How Iran's election – and three others – have reshaped Mideast
Briefing: With newly installed or reinstalled leaders in Iran, Lebanon,
Israel, and the US, the balance of power has shifted between a US-allied bloc and the 'axis of resistance.'
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While the result was a disappointment for Hezbollah and its allies, both sides appear to favor a consensus approach to the formation of the next government, which could help sustain a period of calm. On June 25, lawmakers reelected a pro-Hezbollah speaker of parliament, while March 14 leader Saad Hariri was appointed the new prime minister days later. Mr. Hariri is tasked with forming a new government – a process he says is under way – but Saudi Arabia and Syria, which have engaged in a series of talks recently, also have significant sway on the future of power sharing in the country.Skip to next paragraph
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One reason Lebanon has been roiled by political crisis for the past three years is that the rival camps are backed by Syria and Saudi Arabia, which have been at odds. The Syrians and Saudis now are engaged in a rapprochement that has helped ease tensions in Lebanon and facilitated a generally calm election. So long as the spirit of conciliation remains, analysts say Lebanon could be stable in the months ahead. But the duration of that calm depends largely on developments elsewhere in the region.
How do the protests in Iran affect possible engagement with the US?
The consequences of the protests will be felt for months or even years to come, and are likely to put a temporary cap on Iran's regional reach, while limiting dialogue with the US.
"The United States and the international community have been appalled and outraged by the threats, the beatings, and imprisonments of the last few days," said Obama late last month, adding that he "strongly condemn[ed] these unjust actions."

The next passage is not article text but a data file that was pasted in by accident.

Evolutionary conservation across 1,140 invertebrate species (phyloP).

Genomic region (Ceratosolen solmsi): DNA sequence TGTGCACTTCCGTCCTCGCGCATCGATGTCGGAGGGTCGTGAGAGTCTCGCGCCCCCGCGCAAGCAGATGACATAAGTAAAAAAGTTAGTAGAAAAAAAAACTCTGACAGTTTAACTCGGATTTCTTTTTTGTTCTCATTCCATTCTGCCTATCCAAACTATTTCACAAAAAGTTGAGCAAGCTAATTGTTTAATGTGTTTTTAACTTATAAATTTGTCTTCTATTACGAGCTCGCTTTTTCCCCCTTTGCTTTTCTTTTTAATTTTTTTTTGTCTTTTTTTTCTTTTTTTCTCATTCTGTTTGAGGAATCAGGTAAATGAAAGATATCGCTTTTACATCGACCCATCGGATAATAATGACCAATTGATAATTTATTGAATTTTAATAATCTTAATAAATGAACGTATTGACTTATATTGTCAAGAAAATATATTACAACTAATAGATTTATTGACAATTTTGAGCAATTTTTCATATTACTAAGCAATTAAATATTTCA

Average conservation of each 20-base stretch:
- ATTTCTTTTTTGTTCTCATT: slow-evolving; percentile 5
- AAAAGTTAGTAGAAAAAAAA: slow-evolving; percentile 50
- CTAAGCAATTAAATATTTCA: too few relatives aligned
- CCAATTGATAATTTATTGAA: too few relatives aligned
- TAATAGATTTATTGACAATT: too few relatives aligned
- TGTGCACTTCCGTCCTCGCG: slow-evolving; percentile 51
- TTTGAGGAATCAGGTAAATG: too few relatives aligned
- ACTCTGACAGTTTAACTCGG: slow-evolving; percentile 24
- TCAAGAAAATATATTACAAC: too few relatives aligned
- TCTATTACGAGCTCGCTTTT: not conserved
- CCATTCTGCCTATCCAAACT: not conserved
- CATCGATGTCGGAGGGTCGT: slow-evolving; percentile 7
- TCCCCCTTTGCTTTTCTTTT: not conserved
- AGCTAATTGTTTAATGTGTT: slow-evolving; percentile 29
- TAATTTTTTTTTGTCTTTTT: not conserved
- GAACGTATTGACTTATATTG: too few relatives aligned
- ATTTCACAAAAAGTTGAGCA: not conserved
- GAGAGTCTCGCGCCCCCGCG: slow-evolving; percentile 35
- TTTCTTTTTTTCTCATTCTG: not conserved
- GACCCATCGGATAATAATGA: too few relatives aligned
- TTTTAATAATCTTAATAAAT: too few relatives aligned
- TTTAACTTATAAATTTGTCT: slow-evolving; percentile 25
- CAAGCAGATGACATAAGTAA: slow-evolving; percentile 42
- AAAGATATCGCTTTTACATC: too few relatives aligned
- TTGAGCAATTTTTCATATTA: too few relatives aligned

The disputed vote – after which hundreds of thousands of Iranians took to the streets and battled riot police, charging massive fraud against Mr. Mousavi – has exposed deep divisions among Iran's top clerics, and widened Iran's cultural divide.
Protesters once again clashed with security forces Thursday after Mousavi's supporters called for large marches on the 10th anniversary of the 1999 student uprising. The protests arose despite government threats that they would be met with force.
With Iran so focused on affairs at home, it is unlikely that there will be any significant changes soon to foreign policy – whether a new nuclear policy or responding to Obama's overtures – apart from blaming the US and the West for all the violence.
"At the moment nothing is going to happen, because Iranians are so gripped," says Ali Ansari, director of the Institute for Iranian Studies at St. Andrews University in Scotland. "In Washington, they won't like this. But basically the Iranians are very insular, and everything is dictated by the internal dynamic. So the American part of it [is subsumed by] this battle of power. [Ayatollah] Khamenei has to consolidate power in Iran. The Americans can wait ... it's a secondary concern."
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